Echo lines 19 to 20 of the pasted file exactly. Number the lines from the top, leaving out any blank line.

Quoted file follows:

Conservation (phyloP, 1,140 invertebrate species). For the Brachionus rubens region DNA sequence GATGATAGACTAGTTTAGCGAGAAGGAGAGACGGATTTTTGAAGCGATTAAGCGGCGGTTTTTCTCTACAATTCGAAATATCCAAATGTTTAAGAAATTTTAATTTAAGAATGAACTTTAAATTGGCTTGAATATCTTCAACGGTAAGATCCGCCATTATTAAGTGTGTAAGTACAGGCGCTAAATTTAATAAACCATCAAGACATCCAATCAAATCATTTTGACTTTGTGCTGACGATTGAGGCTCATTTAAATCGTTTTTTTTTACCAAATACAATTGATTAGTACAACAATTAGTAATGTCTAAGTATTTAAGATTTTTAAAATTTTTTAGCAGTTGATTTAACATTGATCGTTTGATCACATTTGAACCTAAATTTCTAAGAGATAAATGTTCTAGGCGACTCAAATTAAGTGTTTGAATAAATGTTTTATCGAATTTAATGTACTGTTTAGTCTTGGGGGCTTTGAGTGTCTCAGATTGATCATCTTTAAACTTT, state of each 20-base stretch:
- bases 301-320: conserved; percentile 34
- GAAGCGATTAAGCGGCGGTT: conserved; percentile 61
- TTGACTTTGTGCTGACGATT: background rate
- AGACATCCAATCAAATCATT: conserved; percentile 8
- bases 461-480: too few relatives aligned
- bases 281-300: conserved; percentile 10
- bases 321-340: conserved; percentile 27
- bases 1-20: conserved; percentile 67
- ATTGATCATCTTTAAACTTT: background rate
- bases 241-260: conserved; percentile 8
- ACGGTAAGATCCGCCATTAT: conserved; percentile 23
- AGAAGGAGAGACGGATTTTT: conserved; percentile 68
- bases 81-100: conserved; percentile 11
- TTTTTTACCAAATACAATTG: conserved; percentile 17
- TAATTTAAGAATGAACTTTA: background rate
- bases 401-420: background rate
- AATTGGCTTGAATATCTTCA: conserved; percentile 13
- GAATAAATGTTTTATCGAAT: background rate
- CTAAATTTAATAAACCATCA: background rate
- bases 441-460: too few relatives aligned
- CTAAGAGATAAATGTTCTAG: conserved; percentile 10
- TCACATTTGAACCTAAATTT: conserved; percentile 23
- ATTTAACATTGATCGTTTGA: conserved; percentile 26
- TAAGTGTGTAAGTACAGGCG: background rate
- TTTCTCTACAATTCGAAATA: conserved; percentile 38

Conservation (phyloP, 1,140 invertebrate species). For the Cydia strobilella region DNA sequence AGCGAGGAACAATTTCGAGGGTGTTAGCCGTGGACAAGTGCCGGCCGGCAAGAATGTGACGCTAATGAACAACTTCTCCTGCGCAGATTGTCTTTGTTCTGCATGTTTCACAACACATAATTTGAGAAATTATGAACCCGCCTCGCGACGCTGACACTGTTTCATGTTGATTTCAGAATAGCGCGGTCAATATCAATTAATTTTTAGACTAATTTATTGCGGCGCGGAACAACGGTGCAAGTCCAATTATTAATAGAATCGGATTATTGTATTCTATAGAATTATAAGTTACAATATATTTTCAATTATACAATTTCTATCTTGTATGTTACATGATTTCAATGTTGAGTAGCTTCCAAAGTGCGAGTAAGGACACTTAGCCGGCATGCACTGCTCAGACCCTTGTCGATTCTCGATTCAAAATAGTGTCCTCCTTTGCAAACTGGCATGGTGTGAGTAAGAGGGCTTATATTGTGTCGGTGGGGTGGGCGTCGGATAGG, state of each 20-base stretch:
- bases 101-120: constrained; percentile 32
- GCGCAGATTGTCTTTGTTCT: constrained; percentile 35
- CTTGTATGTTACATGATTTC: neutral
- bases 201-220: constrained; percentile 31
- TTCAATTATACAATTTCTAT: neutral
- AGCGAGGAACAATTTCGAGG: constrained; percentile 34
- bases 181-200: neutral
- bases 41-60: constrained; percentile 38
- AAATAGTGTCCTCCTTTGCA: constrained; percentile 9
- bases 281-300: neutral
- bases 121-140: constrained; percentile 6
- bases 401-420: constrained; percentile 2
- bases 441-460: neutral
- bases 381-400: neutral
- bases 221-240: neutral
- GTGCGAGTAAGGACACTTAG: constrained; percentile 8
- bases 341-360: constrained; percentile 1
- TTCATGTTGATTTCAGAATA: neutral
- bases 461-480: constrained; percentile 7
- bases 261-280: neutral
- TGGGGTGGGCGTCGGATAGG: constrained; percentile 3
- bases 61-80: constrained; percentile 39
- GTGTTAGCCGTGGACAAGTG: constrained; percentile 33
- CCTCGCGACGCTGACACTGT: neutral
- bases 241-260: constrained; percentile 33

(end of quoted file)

- GAATAAATGTTTTATCGAAT: background rate
- CTAAATTTAATAAACCATCA: background rate